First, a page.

Nokia N900 Linux Phone Is Now Shipping

 
 
By Scott Ferguson  |  Posted 2009-11-10 Email Print this article Print
 
 
 
 
 
 
 

After a delay, the Nokia N900 smartphone, the company's first mobile phone to run a Linux operating system, is now shipping to the United States and several other countries. Nokia says it hopes that the N900 device will appeal to developers interested in creating applications for the Maemo operating system.

The Nokia N900 smartphone, Nokia's first phone to use a Linux operating system, is now shipping after a delay of several weeks, the handset maker officially announced on Nov. 10.

For now, Nokia is shipping to North America, including the United States, as well as Europe, the Middle East and Russia. At this time, the Nokia N900 costs about $750 U.S. dollars. The high starting price is similar to the $699 that Nokia initially charged for its N97 smartphone when it first began selling in June.

(While one Nokia blog lists the starting price as 500 Euros, the U.S. Nokia site has the N900 phone listed at $649.)

On Oct. 23, Nokia announced that the N900 release date was being pushed back until November to allow the company to gather more feedback from developers before worldwide shipments began.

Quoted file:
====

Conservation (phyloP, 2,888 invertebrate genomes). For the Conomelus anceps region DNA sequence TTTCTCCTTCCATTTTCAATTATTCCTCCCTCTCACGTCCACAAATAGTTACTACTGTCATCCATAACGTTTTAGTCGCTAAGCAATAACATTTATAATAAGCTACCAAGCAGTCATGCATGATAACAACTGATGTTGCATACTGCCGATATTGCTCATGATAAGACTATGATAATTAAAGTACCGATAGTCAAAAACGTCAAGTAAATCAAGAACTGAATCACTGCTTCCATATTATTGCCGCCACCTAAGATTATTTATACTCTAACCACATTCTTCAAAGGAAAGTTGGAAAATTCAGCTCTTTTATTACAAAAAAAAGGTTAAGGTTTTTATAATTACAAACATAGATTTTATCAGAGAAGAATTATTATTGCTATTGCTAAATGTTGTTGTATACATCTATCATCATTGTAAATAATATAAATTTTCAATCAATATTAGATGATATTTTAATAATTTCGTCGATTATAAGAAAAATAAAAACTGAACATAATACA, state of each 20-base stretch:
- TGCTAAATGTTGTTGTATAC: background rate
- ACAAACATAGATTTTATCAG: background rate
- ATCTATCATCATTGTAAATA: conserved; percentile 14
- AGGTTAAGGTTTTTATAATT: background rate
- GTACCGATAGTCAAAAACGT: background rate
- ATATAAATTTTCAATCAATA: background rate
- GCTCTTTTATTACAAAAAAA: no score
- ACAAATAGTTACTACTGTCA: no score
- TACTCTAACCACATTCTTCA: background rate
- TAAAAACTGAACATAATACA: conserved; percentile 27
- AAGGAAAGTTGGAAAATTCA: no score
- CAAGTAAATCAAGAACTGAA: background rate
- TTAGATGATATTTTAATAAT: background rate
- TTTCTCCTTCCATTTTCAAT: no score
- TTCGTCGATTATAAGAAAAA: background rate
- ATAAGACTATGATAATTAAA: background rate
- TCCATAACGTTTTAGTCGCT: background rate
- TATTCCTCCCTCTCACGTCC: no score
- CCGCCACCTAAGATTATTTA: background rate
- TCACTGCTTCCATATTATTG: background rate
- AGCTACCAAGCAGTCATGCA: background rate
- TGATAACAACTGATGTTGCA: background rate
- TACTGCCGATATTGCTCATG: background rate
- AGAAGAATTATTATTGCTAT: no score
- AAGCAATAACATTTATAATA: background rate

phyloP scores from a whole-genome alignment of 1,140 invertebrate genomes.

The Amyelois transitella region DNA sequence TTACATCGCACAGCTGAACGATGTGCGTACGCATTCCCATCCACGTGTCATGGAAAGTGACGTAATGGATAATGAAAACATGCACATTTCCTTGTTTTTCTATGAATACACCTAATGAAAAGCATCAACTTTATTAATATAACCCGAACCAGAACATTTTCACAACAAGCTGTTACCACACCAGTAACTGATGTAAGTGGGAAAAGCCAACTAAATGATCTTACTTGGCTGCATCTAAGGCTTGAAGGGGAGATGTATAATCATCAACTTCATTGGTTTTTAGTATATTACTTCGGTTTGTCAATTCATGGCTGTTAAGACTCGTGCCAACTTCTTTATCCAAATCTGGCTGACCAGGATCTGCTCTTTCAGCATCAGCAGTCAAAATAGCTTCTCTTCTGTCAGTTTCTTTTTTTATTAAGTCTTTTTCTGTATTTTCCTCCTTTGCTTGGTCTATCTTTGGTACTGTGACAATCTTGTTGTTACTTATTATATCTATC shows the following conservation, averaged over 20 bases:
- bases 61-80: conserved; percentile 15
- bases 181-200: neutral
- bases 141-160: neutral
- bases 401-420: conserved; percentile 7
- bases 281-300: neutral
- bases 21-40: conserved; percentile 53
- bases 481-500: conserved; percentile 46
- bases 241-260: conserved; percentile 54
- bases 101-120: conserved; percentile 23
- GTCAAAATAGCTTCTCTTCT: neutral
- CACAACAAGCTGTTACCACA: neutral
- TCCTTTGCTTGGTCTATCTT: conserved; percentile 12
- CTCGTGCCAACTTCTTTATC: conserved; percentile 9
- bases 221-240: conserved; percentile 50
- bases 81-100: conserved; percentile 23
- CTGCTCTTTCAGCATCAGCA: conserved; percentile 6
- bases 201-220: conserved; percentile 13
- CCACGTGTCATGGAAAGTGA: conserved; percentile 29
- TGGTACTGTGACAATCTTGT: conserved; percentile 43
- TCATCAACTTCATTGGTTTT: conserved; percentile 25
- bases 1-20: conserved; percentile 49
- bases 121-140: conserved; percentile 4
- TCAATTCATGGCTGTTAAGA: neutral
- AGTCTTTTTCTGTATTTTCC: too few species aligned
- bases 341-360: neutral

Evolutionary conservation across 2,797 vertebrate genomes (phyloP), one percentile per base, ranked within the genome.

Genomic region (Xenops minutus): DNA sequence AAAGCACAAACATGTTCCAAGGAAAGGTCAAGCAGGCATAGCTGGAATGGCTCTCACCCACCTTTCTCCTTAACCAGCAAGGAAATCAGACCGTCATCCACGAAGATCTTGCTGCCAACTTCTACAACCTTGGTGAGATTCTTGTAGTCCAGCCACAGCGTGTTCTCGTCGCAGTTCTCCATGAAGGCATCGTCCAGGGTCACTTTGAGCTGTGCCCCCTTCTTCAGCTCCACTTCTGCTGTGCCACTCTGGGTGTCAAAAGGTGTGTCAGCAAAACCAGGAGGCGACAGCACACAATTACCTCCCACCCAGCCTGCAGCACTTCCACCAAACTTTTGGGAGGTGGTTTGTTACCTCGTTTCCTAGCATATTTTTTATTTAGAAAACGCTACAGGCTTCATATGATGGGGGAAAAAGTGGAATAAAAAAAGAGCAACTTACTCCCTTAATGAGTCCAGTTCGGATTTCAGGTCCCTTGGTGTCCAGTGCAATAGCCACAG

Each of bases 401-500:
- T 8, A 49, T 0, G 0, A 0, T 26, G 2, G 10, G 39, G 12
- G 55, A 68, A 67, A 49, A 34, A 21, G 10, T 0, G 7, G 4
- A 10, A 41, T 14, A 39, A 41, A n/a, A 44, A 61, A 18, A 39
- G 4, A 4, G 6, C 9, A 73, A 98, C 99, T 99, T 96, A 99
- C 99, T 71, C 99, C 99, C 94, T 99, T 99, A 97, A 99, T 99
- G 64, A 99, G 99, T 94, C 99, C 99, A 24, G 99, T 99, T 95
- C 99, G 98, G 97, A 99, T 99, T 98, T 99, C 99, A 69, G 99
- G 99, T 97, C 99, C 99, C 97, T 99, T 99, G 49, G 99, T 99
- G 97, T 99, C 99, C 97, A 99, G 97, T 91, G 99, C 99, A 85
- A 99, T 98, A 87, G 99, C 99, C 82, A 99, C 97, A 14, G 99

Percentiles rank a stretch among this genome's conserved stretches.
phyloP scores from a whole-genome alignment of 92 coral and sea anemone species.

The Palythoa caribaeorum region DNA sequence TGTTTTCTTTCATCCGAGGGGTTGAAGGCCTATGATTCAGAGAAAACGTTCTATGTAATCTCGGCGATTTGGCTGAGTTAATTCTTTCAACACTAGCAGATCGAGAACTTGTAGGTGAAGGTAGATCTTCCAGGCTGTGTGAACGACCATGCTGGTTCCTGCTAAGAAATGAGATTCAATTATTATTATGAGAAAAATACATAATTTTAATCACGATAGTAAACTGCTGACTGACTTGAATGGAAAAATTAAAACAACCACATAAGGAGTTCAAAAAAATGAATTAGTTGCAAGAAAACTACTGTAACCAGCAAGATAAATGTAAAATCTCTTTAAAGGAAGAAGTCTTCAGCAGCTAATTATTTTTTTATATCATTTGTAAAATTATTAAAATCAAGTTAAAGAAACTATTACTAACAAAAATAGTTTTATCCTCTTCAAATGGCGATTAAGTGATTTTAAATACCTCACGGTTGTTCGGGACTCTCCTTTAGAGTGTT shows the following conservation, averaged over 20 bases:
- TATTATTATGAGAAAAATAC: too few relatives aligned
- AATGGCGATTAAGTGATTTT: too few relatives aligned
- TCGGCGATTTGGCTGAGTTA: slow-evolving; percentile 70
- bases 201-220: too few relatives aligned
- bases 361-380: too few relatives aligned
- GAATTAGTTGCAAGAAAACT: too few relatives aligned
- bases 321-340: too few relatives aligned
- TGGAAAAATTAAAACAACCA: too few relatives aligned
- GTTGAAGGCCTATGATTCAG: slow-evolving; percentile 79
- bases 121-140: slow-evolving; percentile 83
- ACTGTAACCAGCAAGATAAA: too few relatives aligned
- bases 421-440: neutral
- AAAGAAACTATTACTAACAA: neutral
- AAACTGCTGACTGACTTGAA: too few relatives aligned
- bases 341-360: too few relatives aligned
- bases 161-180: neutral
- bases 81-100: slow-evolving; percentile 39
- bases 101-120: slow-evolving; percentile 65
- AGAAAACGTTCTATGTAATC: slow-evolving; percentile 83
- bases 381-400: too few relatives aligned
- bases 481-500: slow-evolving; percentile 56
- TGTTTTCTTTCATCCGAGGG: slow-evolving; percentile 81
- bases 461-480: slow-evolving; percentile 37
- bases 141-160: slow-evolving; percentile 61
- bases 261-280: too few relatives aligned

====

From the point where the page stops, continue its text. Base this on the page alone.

"Today sees the first batch of Nokia N900 handsets boxed up and shipped out on their maiden voyage into wild," according to a Nov. 10 post on the Nokia Conversations blog.

"As the N900 begins to appear on shelves around the globe it will be price-gunned at around 500 Euros SIM-free, with plenty of contract deals making it available at a reduced cost and in some cases gratis," Nokia said.

The Nokia N900 runs the Maemo 5 open-source operating system. When Nokia first announced the N900, the company pointed out that Maemo is a complement to Symbian and not a replacement for that operating system.

Nokia is pushing the N900 more to developers than business users or even consumers. The goal is to get developers to develop third-party applications for the device that utilize Maemo. Nokia then plans to make the applications available through its Ovi store by the end of 2009.

The N900 is meant to offer a lot more computing power than the average smartphone. For example, the N900 includes an ARM Cortex-A8 processor running at 600MHz, along with 1GB of application memory and an OpenGL ES 2.0 graphics accelerator. In addition, the N900 offers up to 32GB of integrated storage and users can add 48GB more with a MicroSD card.

For users looking for a more budget-friendly phone, Nokia recently began offering the Nokia 3711 for the T-Mobile network.  It retails for $69.99.

Earlier this week on Nov. 9, Nokia announced that it would recall about 14 million phone chargers after reports of people suffering from electrical shocks. Nokia is replacing the chargers for free.

Editor's Note: This version of the article includes updated pricing information for U.S. customers.

 
 
 
 
 
 
 
 
 
 
 

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